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Congress, BSP work on ironing out seat-sharing formula in MP, Chhattisgarh

A Congress functionary said while the party cannot afford to accept the BSP’s demands because it has “strong candidates”, both parties will try and sort out the issue and firm up an alliance soon.

Madhya Pradesh Elections 2018 Updated: Sep 14, 2018 06:08 IST
Aurangzeb Naqshbandi
Aurangzeb Naqshbandi
Hindustan Times, New Delhi
Congress,BSP,Madhya Pradesh
Congress leader Sonia Gandhi with Bahujan Samaj Party (BSP) leader Mayawati and Congress president Rahul Gandhi during the swearing-in ceremony of JD(S)-Congress coalition government in Bengaluru, in May 2018.(PTI)

The Congress and the Bahujan Samaj Party (BSP) are trying to resolve the deadlock over the sharing of seats in the upcoming assembly elections in Madhya Pradesh and Chhattisgarh.

A senior Congress functionary familiar with the developments said the BSP has been demanding 50 seats in Madhya Pradesh and 15 in Chhattisgarh.

The Congress is willing to give 20-22 seats in Madhya Pradesh and seven to nine in Chhattisgarh, but is keen to have a seat-sharing agreement with the BSP to oust the Bharatiya Janata Party (BJP), which has ruled both states for the past 15 years.

Dalits account for more than 15% of Madhya Pradesh’s 75 million-population and 11.6% of Chattisgharh’s 26 million, making the Congress very interested in a partnership with the BSP.

The BSP contested 227 out of 230 seats in the 201]3 elections in MP, won four, and ended up with vote share of 6.29%. That’s a significant vote share. The Congress won 58 seats with a share of 36.38% and the BJP 165 seats with a share of 44.88%.

In Chattisgarh, the BSP fought in all the 90 seats in the 2013 election, winning one and ending up with a vote share of 4.27%. The Congress won 39 seats with a vote share of 43.33%, and the BJP 49 seats with a share of 54.44%. These numbers may need to be seen differently now because Ajit Jogi, a former Congress leader, formed a separate party in 2016, and is widely considered to be in a position to play spoiler in the state.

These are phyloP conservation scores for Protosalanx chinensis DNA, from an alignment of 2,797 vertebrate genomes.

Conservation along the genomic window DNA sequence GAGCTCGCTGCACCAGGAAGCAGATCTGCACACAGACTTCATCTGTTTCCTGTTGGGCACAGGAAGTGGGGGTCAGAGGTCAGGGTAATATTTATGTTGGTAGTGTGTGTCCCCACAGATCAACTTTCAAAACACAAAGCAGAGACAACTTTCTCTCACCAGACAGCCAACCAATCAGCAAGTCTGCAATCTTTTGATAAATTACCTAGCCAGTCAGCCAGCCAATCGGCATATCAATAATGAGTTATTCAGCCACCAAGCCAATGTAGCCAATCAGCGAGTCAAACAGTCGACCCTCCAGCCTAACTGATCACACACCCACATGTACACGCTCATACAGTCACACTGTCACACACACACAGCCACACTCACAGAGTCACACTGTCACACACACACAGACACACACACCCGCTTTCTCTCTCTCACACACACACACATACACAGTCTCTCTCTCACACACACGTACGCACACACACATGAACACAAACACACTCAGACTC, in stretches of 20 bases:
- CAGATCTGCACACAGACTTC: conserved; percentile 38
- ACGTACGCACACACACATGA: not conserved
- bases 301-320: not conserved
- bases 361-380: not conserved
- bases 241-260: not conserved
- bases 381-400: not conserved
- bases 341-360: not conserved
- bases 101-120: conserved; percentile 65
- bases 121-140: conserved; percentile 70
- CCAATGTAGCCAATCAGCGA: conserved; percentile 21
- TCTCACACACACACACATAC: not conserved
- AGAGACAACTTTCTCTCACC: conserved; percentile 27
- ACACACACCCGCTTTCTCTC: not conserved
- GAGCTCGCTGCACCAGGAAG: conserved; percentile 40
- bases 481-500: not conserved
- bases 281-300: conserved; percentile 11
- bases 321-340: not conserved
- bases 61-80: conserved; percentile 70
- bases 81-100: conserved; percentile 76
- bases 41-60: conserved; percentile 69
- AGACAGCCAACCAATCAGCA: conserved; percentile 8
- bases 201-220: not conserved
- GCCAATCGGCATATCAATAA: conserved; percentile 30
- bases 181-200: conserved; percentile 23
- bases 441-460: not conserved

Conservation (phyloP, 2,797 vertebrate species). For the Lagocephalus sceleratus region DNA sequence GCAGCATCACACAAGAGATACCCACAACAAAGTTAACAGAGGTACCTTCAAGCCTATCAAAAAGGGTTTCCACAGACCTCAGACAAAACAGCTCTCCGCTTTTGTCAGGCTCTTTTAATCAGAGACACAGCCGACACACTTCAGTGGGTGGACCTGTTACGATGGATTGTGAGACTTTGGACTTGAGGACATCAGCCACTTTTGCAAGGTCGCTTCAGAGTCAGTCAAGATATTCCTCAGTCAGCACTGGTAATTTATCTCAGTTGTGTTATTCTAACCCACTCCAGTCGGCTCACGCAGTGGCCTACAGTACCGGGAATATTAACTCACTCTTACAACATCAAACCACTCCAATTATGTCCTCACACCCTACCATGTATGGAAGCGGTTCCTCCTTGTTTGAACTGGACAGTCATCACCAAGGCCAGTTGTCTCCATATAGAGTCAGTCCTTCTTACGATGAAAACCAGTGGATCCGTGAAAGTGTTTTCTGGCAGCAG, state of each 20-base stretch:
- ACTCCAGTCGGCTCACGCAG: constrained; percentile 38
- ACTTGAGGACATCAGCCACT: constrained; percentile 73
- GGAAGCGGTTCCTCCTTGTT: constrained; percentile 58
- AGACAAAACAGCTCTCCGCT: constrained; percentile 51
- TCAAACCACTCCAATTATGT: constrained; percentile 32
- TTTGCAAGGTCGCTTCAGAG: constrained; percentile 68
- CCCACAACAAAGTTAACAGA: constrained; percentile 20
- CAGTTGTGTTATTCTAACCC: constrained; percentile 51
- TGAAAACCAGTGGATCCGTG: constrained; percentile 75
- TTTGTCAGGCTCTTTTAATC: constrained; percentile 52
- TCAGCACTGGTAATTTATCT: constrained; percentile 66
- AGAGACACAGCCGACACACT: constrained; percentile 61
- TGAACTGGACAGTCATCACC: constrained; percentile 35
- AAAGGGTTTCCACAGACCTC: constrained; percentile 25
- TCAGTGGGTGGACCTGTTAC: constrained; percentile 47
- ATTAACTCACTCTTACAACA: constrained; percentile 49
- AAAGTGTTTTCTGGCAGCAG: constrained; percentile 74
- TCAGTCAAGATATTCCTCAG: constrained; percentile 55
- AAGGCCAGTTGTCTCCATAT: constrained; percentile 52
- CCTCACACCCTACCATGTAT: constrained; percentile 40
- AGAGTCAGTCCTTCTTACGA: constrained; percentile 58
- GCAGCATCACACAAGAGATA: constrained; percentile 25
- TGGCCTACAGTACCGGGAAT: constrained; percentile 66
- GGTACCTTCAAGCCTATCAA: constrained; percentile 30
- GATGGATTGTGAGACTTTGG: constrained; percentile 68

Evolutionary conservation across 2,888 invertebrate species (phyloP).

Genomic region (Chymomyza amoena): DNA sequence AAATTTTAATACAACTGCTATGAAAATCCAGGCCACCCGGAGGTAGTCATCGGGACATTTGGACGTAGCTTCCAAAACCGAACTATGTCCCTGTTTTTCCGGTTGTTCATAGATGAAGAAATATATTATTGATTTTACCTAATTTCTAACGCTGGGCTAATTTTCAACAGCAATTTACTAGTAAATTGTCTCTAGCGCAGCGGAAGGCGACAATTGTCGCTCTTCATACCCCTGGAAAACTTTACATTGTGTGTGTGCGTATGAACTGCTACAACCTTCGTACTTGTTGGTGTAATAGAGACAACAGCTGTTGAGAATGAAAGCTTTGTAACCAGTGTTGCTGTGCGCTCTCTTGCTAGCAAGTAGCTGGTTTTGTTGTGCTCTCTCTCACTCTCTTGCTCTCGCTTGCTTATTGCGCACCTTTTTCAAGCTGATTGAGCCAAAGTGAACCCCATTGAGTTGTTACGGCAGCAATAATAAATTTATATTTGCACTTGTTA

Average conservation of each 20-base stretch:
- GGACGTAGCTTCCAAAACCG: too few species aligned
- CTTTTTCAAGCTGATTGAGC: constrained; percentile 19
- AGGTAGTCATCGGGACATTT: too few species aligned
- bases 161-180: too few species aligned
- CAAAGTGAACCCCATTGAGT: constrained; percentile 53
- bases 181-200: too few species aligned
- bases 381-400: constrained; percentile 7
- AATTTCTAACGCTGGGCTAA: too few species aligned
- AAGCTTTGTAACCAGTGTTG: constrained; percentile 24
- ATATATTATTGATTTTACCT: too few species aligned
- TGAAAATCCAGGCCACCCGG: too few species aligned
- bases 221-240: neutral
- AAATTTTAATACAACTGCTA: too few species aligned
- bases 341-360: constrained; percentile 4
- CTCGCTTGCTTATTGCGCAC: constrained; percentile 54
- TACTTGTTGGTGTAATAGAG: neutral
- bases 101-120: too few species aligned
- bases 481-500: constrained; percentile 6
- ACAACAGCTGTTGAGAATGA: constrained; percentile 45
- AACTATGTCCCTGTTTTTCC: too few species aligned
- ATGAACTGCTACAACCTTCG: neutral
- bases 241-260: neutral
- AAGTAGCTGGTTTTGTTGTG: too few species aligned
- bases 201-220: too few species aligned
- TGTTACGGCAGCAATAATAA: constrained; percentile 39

The Congress functionary said while the party cannot afford to accept the BSP’s demands because it has “strong candidates” and doing this “would cause heartburn” and force people to “work against the party”, both parties will try and sort out the issue and firm up an alliance soon.

BSP leaders refused to come on record on the issue, saying the final call on the alliance would be taken by BSP chief Mayawati.

BSP founder Kanshi Ram had fought his first Lok Sabha election from Janjgir-Champa, a district in the tribal-dominated state of Chattisgarh where the party has around 40% Satnami vote.

The negotiations between the two parties have also been strained by the BSP’s demand that the alliance extend to Rajasthan, a state where the Congress believes it has a limited presence.

Political observers are of the view that the onus is on the BSP as the Congress has been a major player directly contesting the BJP in both Madhya Pradesh and Chhattisgarh. “There has to be reasonable give and take from the sides. All this talk of demands is mere posturing before the leaders of the two parties formally sit to seal the deal,” said Delhi-based political analyst Balveer Arora.

“The Congress is a key player in both the states and the BSP’s main strength is in Uttar Pradesh. Its presence in Madhya Pradesh and Chhattisgarh is not that significant. It is important for both the parties to understand the necessity of having an alliance,” he added.

First Published: Sep 13, 2018 23:29 IST